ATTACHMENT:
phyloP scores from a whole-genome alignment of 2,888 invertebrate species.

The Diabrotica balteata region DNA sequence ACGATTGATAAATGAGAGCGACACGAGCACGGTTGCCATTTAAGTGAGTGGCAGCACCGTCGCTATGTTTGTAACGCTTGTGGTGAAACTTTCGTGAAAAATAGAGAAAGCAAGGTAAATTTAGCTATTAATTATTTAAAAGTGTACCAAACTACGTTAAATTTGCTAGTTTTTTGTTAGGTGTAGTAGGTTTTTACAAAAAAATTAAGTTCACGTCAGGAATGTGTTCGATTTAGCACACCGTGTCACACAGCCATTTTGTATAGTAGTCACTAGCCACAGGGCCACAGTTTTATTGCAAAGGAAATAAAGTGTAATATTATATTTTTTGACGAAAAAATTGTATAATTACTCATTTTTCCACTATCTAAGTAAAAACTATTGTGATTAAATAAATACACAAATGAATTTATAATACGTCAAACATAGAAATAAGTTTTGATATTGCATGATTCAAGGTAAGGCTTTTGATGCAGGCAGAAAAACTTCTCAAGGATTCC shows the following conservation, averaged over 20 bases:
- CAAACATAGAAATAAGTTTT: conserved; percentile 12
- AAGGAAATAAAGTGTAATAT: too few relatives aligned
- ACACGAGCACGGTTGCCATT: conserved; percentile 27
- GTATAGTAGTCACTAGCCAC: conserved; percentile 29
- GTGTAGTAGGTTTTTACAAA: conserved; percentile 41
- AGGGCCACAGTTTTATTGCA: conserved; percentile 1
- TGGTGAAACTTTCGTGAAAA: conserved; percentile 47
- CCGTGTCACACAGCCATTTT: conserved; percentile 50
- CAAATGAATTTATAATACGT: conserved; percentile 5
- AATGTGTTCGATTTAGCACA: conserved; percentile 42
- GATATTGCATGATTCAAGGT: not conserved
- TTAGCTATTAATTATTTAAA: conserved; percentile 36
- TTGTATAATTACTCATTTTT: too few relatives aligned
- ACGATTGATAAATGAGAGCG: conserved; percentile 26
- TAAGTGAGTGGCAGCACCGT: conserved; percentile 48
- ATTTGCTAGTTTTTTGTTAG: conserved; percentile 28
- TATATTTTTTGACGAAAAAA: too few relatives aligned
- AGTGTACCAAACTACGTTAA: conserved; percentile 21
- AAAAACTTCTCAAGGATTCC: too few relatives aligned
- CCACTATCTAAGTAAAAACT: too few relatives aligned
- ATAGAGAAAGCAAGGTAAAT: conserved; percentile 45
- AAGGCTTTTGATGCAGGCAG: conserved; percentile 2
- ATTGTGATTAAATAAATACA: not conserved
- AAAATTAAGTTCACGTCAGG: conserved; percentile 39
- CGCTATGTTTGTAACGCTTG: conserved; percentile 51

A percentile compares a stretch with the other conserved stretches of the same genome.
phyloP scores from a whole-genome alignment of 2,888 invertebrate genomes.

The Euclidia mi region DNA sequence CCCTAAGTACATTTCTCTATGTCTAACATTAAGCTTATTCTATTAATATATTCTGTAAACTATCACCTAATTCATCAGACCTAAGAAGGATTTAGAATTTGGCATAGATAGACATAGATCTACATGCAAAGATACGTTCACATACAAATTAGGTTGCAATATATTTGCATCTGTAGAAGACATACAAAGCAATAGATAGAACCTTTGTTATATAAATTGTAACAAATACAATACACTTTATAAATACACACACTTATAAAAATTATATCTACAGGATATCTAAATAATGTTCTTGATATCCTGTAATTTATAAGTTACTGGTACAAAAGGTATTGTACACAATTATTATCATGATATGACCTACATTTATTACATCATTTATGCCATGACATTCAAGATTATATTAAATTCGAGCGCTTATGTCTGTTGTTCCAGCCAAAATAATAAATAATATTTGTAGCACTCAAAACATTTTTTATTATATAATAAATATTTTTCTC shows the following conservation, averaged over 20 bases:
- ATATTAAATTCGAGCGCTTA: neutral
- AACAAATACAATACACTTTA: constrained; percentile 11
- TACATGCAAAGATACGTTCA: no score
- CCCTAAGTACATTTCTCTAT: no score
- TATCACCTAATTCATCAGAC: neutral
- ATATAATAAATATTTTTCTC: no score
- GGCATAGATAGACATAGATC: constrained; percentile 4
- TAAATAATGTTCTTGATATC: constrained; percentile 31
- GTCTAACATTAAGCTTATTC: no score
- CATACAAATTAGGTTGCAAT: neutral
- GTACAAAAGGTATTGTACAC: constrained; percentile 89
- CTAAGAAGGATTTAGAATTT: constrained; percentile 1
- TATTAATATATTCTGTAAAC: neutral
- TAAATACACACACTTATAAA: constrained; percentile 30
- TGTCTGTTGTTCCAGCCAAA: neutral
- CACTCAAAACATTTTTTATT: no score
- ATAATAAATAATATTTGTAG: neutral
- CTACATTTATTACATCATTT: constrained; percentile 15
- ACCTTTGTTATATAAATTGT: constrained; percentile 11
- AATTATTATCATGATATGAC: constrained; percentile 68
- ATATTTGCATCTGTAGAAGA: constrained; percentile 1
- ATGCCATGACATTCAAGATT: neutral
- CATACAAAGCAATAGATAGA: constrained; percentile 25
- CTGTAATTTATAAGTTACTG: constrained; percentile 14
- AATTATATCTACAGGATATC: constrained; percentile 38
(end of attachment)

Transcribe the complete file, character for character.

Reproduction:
phyloP scores from a whole-genome alignment of 2,888 invertebrate species.

The Diabrotica balteata region DNA sequence ACGATTGATAAATGAGAGCGACACGAGCACGGTTGCCATTTAAGTGAGTGGCAGCACCGTCGCTATGTTTGTAACGCTTGTGGTGAAACTTTCGTGAAAAATAGAGAAAGCAAGGTAAATTTAGCTATTAATTATTTAAAAGTGTACCAAACTACGTTAAATTTGCTAGTTTTTTGTTAGGTGTAGTAGGTTTTTACAAAAAAATTAAGTTCACGTCAGGAATGTGTTCGATTTAGCACACCGTGTCACACAGCCATTTTGTATAGTAGTCACTAGCCACAGGGCCACAGTTTTATTGCAAAGGAAATAAAGTGTAATATTATATTTTTTGACGAAAAAATTGTATAATTACTCATTTTTCCACTATCTAAGTAAAAACTATTGTGATTAAATAAATACACAAATGAATTTATAATACGTCAAACATAGAAATAAGTTTTGATATTGCATGATTCAAGGTAAGGCTTTTGATGCAGGCAGAAAAACTTCTCAAGGATTCC shows the following conservation, averaged over 20 bases:
- CAAACATAGAAATAAGTTTT: conserved; percentile 12
- AAGGAAATAAAGTGTAATAT: too few relatives aligned
- ACACGAGCACGGTTGCCATT: conserved; percentile 27
- GTATAGTAGTCACTAGCCAC: conserved; percentile 29
- GTGTAGTAGGTTTTTACAAA: conserved; percentile 41
- AGGGCCACAGTTTTATTGCA: conserved; percentile 1
- TGGTGAAACTTTCGTGAAAA: conserved; percentile 47
- CCGTGTCACACAGCCATTTT: conserved; percentile 50
- CAAATGAATTTATAATACGT: conserved; percentile 5
- AATGTGTTCGATTTAGCACA: conserved; percentile 42
- GATATTGCATGATTCAAGGT: not conserved
- TTAGCTATTAATTATTTAAA: conserved; percentile 36
- TTGTATAATTACTCATTTTT: too few relatives aligned
- ACGATTGATAAATGAGAGCG: conserved; percentile 26
- TAAGTGAGTGGCAGCACCGT: conserved; percentile 48
- ATTTGCTAGTTTTTTGTTAG: conserved; percentile 28
- TATATTTTTTGACGAAAAAA: too few relatives aligned
- AGTGTACCAAACTACGTTAA: conserved; percentile 21
- AAAAACTTCTCAAGGATTCC: too few relatives aligned
- CCACTATCTAAGTAAAAACT: too few relatives aligned
- ATAGAGAAAGCAAGGTAAAT: conserved; percentile 45
- AAGGCTTTTGATGCAGGCAG: conserved; percentile 2
- ATTGTGATTAAATAAATACA: not conserved
- AAAATTAAGTTCACGTCAGG: conserved; percentile 39
- CGCTATGTTTGTAACGCTTG: conserved; percentile 51

A percentile compares a stretch with the other conserved stretches of the same genome.
phyloP scores from a whole-genome alignment of 2,888 invertebrate genomes.

The Euclidia mi region DNA sequence CCCTAAGTACATTTCTCTATGTCTAACATTAAGCTTATTCTATTAATATATTCTGTAAACTATCACCTAATTCATCAGACCTAAGAAGGATTTAGAATTTGGCATAGATAGACATAGATCTACATGCAAAGATACGTTCACATACAAATTAGGTTGCAATATATTTGCATCTGTAGAAGACATACAAAGCAATAGATAGAACCTTTGTTATATAAATTGTAACAAATACAATACACTTTATAAATACACACACTTATAAAAATTATATCTACAGGATATCTAAATAATGTTCTTGATATCCTGTAATTTATAAGTTACTGGTACAAAAGGTATTGTACACAATTATTATCATGATATGACCTACATTTATTACATCATTTATGCCATGACATTCAAGATTATATTAAATTCGAGCGCTTATGTCTGTTGTTCCAGCCAAAATAATAAATAATATTTGTAGCACTCAAAACATTTTTTATTATATAATAAATATTTTTCTC shows the following conservation, averaged over 20 bases:
- ATATTAAATTCGAGCGCTTA: neutral
- AACAAATACAATACACTTTA: constrained; percentile 11
- TACATGCAAAGATACGTTCA: no score
- CCCTAAGTACATTTCTCTAT: no score
- TATCACCTAATTCATCAGAC: neutral
- ATATAATAAATATTTTTCTC: no score
- GGCATAGATAGACATAGATC: constrained; percentile 4
- TAAATAATGTTCTTGATATC: constrained; percentile 31
- GTCTAACATTAAGCTTATTC: no score
- CATACAAATTAGGTTGCAAT: neutral
- GTACAAAAGGTATTGTACAC: constrained; percentile 89
- CTAAGAAGGATTTAGAATTT: constrained; percentile 1
- TATTAATATATTCTGTAAAC: neutral
- TAAATACACACACTTATAAA: constrained; percentile 30
- TGTCTGTTGTTCCAGCCAAA: neutral
- CACTCAAAACATTTTTTATT: no score
- ATAATAAATAATATTTGTAG: neutral
- CTACATTTATTACATCATTT: constrained; percentile 15
- ACCTTTGTTATATAAATTGT: constrained; percentile 11
- AATTATTATCATGATATGAC: constrained; percentile 68
- ATATTTGCATCTGTAGAAGA: constrained; percentile 1
- ATGCCATGACATTCAAGATT: neutral
- CATACAAAGCAATAGATAGA: constrained; percentile 25
- CTGTAATTTATAAGTTACTG: constrained; percentile 14
- AATTATATCTACAGGATATC: constrained; percentile 38